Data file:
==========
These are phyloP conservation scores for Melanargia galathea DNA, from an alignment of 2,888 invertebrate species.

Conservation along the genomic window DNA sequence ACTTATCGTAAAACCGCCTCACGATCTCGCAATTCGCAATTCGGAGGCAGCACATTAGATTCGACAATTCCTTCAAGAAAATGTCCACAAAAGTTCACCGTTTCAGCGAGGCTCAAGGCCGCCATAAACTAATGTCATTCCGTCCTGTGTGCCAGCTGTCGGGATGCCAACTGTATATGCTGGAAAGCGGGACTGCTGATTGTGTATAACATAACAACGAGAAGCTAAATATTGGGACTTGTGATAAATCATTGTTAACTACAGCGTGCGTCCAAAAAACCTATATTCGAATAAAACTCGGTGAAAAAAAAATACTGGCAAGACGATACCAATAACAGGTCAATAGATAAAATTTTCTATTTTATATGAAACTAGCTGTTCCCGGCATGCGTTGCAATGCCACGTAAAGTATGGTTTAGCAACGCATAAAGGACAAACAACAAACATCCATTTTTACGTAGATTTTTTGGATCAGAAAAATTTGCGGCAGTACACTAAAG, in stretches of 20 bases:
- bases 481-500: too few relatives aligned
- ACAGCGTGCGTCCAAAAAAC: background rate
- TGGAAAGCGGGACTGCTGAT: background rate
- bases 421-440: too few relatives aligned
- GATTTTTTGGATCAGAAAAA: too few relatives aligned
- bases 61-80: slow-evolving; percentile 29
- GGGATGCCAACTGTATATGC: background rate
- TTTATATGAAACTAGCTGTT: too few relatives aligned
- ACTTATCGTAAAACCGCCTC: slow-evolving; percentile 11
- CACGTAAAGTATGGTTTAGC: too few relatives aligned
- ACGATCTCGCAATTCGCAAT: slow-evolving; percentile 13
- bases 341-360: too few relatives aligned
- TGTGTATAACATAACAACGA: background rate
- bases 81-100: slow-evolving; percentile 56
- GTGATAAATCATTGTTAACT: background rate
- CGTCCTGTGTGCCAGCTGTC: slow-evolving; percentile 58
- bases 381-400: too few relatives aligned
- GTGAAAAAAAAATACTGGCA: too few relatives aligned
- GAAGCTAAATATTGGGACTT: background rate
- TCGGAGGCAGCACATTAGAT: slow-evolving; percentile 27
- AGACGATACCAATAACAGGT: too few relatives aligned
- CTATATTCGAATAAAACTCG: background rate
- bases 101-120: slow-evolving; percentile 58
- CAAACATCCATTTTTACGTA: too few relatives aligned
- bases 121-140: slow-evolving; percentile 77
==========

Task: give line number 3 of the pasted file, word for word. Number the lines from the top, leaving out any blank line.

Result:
- bases 481-500: too few relatives aligned